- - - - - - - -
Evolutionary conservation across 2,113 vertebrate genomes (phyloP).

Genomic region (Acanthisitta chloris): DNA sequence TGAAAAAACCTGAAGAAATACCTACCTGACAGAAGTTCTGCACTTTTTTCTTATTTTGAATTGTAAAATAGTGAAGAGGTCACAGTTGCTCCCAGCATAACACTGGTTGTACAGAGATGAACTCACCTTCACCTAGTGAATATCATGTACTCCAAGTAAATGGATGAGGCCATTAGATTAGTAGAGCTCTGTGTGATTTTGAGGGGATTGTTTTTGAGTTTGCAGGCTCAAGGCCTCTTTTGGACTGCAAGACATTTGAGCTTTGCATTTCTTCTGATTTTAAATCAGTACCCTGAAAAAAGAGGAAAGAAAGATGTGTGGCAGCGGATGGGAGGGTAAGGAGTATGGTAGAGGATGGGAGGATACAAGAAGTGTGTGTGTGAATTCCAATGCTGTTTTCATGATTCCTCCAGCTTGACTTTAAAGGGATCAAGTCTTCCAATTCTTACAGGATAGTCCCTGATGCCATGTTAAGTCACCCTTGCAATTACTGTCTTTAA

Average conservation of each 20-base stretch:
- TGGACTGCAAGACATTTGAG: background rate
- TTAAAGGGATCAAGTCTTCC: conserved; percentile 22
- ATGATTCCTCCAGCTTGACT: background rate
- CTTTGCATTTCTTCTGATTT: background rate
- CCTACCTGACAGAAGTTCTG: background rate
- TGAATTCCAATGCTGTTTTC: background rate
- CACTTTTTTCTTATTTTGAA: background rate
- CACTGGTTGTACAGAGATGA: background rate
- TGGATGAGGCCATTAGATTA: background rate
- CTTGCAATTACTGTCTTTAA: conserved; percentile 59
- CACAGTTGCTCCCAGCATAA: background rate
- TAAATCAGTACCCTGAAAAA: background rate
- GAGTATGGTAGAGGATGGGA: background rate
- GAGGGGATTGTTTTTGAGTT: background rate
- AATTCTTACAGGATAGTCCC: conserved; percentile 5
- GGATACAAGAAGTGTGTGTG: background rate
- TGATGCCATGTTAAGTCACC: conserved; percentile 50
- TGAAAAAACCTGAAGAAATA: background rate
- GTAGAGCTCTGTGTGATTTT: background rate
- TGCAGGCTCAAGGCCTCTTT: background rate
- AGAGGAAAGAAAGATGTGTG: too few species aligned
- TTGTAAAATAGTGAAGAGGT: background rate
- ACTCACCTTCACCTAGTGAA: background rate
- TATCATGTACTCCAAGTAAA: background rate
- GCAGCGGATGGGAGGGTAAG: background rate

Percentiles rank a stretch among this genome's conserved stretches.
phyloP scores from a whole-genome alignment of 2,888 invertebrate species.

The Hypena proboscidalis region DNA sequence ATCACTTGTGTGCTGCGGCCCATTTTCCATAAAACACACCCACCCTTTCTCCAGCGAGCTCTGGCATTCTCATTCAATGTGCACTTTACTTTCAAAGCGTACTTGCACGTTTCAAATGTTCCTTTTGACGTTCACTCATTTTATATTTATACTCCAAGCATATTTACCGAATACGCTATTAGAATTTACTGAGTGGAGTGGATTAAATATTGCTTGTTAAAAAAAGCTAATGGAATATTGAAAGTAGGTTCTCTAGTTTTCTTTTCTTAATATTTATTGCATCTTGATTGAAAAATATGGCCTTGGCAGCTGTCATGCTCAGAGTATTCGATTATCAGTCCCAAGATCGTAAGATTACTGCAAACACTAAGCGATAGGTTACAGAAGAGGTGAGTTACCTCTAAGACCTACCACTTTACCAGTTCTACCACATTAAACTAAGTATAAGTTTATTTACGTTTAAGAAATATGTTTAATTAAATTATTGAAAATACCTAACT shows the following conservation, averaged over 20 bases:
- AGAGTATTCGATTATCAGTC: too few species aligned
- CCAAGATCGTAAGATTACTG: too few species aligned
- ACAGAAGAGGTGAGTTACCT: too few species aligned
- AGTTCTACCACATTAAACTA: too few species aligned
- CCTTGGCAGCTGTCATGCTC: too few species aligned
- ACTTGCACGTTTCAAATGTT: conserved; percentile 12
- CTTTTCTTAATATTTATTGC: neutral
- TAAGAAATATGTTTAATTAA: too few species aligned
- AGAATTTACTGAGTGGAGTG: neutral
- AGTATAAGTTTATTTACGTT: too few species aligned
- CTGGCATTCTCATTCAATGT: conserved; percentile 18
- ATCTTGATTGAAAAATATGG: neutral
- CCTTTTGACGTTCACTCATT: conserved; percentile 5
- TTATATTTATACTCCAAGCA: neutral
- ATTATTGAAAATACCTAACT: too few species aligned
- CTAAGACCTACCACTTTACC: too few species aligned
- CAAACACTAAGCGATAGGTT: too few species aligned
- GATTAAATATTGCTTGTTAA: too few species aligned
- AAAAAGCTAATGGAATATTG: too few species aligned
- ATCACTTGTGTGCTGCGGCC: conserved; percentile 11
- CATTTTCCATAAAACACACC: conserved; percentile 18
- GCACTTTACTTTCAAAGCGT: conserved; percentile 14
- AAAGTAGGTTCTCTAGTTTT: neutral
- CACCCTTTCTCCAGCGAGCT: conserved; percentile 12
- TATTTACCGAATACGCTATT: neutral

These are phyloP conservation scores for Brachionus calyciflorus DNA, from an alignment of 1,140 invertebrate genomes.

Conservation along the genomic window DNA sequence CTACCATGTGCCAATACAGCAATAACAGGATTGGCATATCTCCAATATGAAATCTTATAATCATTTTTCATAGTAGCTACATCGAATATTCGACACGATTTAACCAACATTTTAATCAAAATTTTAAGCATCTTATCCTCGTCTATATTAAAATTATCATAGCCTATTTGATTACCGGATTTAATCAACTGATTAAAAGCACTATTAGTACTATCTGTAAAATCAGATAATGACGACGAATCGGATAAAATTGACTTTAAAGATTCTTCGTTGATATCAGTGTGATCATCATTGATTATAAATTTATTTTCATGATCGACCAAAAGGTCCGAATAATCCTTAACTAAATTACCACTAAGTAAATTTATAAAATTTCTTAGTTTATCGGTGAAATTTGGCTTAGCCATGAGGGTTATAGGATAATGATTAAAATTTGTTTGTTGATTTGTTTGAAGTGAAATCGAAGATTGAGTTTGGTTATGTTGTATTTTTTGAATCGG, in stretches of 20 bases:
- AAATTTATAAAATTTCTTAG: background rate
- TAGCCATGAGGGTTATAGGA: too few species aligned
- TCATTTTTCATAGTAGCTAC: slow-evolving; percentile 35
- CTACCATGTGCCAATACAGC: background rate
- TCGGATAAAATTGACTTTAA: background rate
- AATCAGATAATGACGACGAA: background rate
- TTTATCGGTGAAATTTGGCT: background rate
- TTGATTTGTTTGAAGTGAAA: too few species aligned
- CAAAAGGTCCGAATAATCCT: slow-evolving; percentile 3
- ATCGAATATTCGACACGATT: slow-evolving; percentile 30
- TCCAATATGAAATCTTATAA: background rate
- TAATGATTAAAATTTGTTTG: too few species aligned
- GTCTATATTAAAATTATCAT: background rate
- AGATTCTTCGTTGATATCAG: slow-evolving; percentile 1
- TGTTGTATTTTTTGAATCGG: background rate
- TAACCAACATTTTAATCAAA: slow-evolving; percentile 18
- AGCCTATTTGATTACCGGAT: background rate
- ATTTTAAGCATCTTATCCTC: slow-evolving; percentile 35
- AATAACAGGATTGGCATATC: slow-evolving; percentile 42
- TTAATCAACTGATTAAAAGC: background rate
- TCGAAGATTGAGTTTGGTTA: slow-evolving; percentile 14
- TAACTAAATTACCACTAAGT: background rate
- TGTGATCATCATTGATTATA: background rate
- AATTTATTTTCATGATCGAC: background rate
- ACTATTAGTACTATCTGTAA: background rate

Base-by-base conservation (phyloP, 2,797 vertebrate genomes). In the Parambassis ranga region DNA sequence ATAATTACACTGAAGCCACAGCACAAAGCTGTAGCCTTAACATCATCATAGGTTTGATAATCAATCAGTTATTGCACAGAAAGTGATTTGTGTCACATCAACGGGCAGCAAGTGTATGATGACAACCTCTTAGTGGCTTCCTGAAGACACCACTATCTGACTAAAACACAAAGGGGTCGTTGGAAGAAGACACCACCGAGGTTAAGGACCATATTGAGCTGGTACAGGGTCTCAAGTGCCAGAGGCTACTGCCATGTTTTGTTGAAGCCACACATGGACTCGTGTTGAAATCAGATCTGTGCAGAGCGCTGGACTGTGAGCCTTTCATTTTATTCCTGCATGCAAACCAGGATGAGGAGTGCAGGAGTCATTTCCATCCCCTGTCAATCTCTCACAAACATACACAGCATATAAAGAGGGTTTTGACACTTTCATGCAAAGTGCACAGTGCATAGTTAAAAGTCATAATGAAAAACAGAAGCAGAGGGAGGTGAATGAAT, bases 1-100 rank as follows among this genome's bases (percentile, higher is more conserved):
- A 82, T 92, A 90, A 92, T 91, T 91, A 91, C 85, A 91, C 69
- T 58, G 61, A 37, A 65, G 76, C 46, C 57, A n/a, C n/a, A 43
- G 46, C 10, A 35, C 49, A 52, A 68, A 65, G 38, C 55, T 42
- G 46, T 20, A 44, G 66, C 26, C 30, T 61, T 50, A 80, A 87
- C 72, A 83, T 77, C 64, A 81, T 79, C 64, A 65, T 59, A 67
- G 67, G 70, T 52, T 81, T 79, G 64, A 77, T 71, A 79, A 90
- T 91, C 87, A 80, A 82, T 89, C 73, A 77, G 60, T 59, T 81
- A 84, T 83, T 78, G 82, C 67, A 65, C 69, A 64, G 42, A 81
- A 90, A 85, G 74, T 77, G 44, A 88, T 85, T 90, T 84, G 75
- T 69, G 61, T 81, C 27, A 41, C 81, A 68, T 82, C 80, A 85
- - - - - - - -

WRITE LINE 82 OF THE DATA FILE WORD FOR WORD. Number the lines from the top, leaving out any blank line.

- AATTTATTTTCATGATCGAC: background rate